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Japan's Troubling Economy

Updated on February 11, 2017

With the bursting economy nowadays, people are easily fooled by the illusive outward aspect of some seemingly developed countries. Most people seem to view Greece as a country on the verge of bankruptcy due to the large amounts of debt under its name, but shockingly Greece does not acquire first place when it comes to the amount of debt.

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Japan is one of the fastest rising economies after WWII, yet its government debt has reached an enormous figure ($10.46 trillion) that makes the Greek debt ($323 billion) pale in comparison. How did Japan, a technology powerhouse acquire so much debt? A reason that contributes to this phenomenon may be the government’s efforts to revive its economy, which is speeding downhill after the year of 1991. This fast decline is due to the bursting of the Japanese asset bubble, during which period is most commonly referred to as the lost decade. The government lost tremendous amounts of money during that period, and even more later on by investing large figures into the Japanese market hoping to revive it, which sadly had little effect.

Another reason is the large amounts of pension that burdens the government. As the gap between the number of working class and senior citizens eligible to receive a pension widens, heavy tax burdens are laid on the shoulders of the working class and the government, leading to the Japanese government desperately in need of methods to encourage the rate of childbirth. Aging population is a common problem in many countries such as Germany and China, but the problem is especially significant in Japan.

The given reasons are just the two most influential factors out of many. Although the Japanese government has an alarming amount of debt, I find it unlikely that they will declare bankruptcy within this decade, given its overall economic wellness (e.g. its technology empire, its anime industry, its tourism and exports all contribute greatly to its economy) and the financial state of the country. If you judge a country’s financial capabilities simply by its outward appearance, the truth lurking behind will most definitely shock you.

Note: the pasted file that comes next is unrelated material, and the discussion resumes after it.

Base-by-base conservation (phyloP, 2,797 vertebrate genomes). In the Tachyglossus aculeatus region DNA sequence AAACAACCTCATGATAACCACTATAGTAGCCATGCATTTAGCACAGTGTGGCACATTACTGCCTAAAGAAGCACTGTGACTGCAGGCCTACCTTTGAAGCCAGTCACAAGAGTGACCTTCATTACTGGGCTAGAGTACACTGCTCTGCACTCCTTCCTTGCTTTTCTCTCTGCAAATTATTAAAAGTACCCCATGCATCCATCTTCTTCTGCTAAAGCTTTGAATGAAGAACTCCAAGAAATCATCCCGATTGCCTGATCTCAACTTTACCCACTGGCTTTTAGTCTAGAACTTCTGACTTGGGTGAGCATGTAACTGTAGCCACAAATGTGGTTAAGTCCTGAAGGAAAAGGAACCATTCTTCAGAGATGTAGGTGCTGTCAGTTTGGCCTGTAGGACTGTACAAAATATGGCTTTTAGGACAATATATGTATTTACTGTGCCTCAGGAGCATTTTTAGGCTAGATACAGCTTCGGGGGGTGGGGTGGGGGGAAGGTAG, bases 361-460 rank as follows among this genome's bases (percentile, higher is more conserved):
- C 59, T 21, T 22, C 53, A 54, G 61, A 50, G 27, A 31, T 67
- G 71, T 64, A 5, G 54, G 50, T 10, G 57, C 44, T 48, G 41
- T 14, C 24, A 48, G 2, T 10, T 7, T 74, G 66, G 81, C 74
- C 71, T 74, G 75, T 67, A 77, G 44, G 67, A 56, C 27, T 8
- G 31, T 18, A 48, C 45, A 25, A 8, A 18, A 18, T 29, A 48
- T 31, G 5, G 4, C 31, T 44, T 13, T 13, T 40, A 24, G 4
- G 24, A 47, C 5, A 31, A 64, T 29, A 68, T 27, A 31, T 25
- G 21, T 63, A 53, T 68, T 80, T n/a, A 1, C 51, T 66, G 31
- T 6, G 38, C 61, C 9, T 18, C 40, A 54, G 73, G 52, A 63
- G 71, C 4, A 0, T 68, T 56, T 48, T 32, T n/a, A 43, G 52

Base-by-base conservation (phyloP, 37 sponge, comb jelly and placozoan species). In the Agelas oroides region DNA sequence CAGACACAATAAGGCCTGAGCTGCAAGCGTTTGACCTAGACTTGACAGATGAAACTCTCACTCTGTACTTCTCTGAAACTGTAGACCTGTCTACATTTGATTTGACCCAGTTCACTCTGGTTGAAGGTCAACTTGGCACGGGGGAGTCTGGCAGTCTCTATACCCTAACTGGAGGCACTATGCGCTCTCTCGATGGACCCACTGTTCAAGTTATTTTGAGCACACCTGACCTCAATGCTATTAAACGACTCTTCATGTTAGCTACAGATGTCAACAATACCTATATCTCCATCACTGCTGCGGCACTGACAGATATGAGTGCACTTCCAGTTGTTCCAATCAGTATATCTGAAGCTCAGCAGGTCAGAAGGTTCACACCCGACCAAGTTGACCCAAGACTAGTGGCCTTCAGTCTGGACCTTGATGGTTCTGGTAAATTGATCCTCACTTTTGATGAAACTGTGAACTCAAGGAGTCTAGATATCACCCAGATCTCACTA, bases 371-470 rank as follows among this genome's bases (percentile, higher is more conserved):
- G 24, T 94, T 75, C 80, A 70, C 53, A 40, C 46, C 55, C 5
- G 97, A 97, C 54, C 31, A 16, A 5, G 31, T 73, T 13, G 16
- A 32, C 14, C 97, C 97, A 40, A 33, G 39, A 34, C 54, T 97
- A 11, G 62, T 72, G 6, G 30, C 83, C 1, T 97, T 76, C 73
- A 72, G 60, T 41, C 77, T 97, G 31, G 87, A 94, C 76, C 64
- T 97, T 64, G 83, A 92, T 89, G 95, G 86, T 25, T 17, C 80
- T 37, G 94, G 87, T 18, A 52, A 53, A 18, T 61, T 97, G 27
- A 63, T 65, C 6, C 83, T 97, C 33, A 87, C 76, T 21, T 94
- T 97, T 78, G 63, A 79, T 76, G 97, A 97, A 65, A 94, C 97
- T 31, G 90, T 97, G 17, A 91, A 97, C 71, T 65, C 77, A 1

The Lost Decade

  • The time after the Japanese asset price's collapsed within the Japanese economy.
  • Over the period of 1995 to 2007, GDP fell from $5.33 to $4.36 trillion in nominal terms.
  • Real wages fell around 5%, while the country experienced a stagnant price level.
  • The economic effect of the Lost Decade is well established and Japanese policymakers continue to grapple with its consequences.

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      Howard Schneider 16 months ago from Parsippany, New Jersey

      This is certainly a very disturbing situation for Japan and the world. A Japanese collapse would lead to huge ripple effects around the globe. This should be a cautionary tale for other nations such as the United States. Excellent Hub, Christine.